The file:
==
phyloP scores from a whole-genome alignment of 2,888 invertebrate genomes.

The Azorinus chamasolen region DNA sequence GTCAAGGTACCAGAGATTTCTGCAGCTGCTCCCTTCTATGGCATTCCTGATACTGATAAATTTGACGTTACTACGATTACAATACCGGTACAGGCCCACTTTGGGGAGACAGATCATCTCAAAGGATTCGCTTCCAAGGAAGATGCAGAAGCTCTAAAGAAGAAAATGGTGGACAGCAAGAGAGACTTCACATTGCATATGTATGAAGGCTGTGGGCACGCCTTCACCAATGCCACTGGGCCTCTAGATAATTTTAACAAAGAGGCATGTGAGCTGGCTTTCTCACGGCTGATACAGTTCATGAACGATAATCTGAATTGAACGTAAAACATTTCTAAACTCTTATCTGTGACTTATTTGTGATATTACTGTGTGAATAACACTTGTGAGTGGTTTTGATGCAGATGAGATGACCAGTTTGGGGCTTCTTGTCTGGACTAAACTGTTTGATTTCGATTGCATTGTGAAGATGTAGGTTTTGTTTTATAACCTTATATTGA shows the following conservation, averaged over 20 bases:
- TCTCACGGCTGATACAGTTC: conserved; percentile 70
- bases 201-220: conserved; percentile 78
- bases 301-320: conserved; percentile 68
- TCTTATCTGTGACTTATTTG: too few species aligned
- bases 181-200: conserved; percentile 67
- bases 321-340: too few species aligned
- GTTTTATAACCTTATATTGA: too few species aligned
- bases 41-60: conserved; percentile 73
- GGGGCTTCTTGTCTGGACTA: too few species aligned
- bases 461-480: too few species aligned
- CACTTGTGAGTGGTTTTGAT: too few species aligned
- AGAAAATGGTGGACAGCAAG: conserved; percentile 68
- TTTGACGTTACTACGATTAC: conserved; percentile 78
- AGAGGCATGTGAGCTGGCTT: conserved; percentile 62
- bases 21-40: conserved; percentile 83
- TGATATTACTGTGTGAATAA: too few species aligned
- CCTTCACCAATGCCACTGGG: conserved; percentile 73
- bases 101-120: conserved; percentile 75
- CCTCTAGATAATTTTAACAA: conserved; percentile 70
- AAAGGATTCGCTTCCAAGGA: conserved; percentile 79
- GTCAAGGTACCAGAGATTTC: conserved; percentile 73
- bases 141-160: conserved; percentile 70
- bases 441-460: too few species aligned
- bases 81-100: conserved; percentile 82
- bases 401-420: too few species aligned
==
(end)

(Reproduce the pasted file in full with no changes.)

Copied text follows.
phyloP scores from a whole-genome alignment of 2,888 invertebrate genomes.

The Azorinus chamasolen region DNA sequence GTCAAGGTACCAGAGATTTCTGCAGCTGCTCCCTTCTATGGCATTCCTGATACTGATAAATTTGACGTTACTACGATTACAATACCGGTACAGGCCCACTTTGGGGAGACAGATCATCTCAAAGGATTCGCTTCCAAGGAAGATGCAGAAGCTCTAAAGAAGAAAATGGTGGACAGCAAGAGAGACTTCACATTGCATATGTATGAAGGCTGTGGGCACGCCTTCACCAATGCCACTGGGCCTCTAGATAATTTTAACAAAGAGGCATGTGAGCTGGCTTTCTCACGGCTGATACAGTTCATGAACGATAATCTGAATTGAACGTAAAACATTTCTAAACTCTTATCTGTGACTTATTTGTGATATTACTGTGTGAATAACACTTGTGAGTGGTTTTGATGCAGATGAGATGACCAGTTTGGGGCTTCTTGTCTGGACTAAACTGTTTGATTTCGATTGCATTGTGAAGATGTAGGTTTTGTTTTATAACCTTATATTGA shows the following conservation, averaged over 20 bases:
- TCTCACGGCTGATACAGTTC: conserved; percentile 70
- bases 201-220: conserved; percentile 78
- bases 301-320: conserved; percentile 68
- TCTTATCTGTGACTTATTTG: too few species aligned
- bases 181-200: conserved; percentile 67
- bases 321-340: too few species aligned
- GTTTTATAACCTTATATTGA: too few species aligned
- bases 41-60: conserved; percentile 73
- GGGGCTTCTTGTCTGGACTA: too few species aligned
- bases 461-480: too few species aligned
- CACTTGTGAGTGGTTTTGAT: too few species aligned
- AGAAAATGGTGGACAGCAAG: conserved; percentile 68
- TTTGACGTTACTACGATTAC: conserved; percentile 78
- AGAGGCATGTGAGCTGGCTT: conserved; percentile 62
- bases 21-40: conserved; percentile 83
- TGATATTACTGTGTGAATAA: too few species aligned
- CCTTCACCAATGCCACTGGG: conserved; percentile 73
- bases 101-120: conserved; percentile 75
- CCTCTAGATAATTTTAACAA: conserved; percentile 70
- AAAGGATTCGCTTCCAAGGA: conserved; percentile 79
- GTCAAGGTACCAGAGATTTC: conserved; percentile 73
- bases 141-160: conserved; percentile 70
- bases 441-460: too few species aligned
- bases 81-100: conserved; percentile 82
- bases 401-420: too few species aligned